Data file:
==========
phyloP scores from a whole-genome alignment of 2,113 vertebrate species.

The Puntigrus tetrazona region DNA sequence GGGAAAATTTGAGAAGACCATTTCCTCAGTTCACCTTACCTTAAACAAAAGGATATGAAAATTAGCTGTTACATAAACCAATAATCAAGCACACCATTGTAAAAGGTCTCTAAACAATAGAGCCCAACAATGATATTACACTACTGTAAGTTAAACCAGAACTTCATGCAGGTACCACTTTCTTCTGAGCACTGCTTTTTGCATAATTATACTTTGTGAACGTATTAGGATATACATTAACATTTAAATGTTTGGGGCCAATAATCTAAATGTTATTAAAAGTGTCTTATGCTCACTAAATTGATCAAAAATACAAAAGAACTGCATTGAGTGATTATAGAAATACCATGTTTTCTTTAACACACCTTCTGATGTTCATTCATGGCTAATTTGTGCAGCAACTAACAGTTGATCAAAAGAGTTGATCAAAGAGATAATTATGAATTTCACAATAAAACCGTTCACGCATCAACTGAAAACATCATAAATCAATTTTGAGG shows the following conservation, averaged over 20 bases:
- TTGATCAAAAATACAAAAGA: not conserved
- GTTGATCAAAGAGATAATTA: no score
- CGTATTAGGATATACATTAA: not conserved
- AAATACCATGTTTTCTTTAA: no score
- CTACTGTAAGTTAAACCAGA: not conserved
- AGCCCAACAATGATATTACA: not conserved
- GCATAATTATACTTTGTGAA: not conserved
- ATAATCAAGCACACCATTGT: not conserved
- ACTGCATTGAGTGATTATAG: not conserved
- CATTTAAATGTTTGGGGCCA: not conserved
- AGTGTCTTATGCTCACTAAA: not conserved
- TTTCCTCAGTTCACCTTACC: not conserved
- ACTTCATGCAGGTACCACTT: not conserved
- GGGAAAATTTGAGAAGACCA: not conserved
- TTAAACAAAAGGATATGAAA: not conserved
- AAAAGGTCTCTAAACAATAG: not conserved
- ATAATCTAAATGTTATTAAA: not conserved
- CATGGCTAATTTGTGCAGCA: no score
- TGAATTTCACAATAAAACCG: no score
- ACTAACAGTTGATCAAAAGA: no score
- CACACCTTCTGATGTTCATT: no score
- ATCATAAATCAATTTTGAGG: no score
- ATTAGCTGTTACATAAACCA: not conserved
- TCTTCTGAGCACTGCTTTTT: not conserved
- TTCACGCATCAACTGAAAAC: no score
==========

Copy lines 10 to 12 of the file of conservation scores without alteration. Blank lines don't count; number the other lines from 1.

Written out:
- ATAATCAAGCACACCATTGT: not conserved
- ACTGCATTGAGTGATTATAG: not conserved
- CATTTAAATGTTTGGGGCCA: not conserved